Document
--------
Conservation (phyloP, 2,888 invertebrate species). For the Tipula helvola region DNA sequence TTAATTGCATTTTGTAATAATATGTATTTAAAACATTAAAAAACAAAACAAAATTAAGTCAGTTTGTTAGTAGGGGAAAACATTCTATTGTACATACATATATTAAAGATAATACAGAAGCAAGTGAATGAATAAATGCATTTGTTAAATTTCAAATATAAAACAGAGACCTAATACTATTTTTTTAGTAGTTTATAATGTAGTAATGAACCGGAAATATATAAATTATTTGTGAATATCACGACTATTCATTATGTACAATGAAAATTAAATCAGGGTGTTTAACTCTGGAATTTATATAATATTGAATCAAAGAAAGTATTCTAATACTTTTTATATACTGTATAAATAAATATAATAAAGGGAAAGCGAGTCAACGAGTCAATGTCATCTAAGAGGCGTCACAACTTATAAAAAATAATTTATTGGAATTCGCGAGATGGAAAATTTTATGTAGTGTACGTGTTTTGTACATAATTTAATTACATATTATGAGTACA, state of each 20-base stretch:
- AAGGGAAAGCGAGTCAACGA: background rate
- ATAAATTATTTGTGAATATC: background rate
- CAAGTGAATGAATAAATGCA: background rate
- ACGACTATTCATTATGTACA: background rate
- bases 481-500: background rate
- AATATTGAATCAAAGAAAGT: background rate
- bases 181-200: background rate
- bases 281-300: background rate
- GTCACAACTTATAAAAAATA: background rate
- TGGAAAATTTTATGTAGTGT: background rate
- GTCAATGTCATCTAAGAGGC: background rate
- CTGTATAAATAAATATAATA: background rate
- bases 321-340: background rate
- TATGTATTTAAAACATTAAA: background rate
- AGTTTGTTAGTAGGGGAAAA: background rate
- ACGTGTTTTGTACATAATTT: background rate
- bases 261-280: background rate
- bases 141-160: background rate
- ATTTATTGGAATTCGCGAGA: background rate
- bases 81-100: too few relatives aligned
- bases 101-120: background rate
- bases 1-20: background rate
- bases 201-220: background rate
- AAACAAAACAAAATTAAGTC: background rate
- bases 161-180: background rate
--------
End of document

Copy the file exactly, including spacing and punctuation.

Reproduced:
Conservation (phyloP, 2,888 invertebrate species). For the Tipula helvola region DNA sequence TTAATTGCATTTTGTAATAATATGTATTTAAAACATTAAAAAACAAAACAAAATTAAGTCAGTTTGTTAGTAGGGGAAAACATTCTATTGTACATACATATATTAAAGATAATACAGAAGCAAGTGAATGAATAAATGCATTTGTTAAATTTCAAATATAAAACAGAGACCTAATACTATTTTTTTAGTAGTTTATAATGTAGTAATGAACCGGAAATATATAAATTATTTGTGAATATCACGACTATTCATTATGTACAATGAAAATTAAATCAGGGTGTTTAACTCTGGAATTTATATAATATTGAATCAAAGAAAGTATTCTAATACTTTTTATATACTGTATAAATAAATATAATAAAGGGAAAGCGAGTCAACGAGTCAATGTCATCTAAGAGGCGTCACAACTTATAAAAAATAATTTATTGGAATTCGCGAGATGGAAAATTTTATGTAGTGTACGTGTTTTGTACATAATTTAATTACATATTATGAGTACA, state of each 20-base stretch:
- AAGGGAAAGCGAGTCAACGA: background rate
- ATAAATTATTTGTGAATATC: background rate
- CAAGTGAATGAATAAATGCA: background rate
- ACGACTATTCATTATGTACA: background rate
- bases 481-500: background rate
- AATATTGAATCAAAGAAAGT: background rate
- bases 181-200: background rate
- bases 281-300: background rate
- GTCACAACTTATAAAAAATA: background rate
- TGGAAAATTTTATGTAGTGT: background rate
- GTCAATGTCATCTAAGAGGC: background rate
- CTGTATAAATAAATATAATA: background rate
- bases 321-340: background rate
- TATGTATTTAAAACATTAAA: background rate
- AGTTTGTTAGTAGGGGAAAA: background rate
- ACGTGTTTTGTACATAATTT: background rate
- bases 261-280: background rate
- bases 141-160: background rate
- ATTTATTGGAATTCGCGAGA: background rate
- bases 81-100: too few relatives aligned
- bases 101-120: background rate
- bases 1-20: background rate
- bases 201-220: background rate
- AAACAAAACAAAATTAAGTC: background rate
- bases 161-180: background rate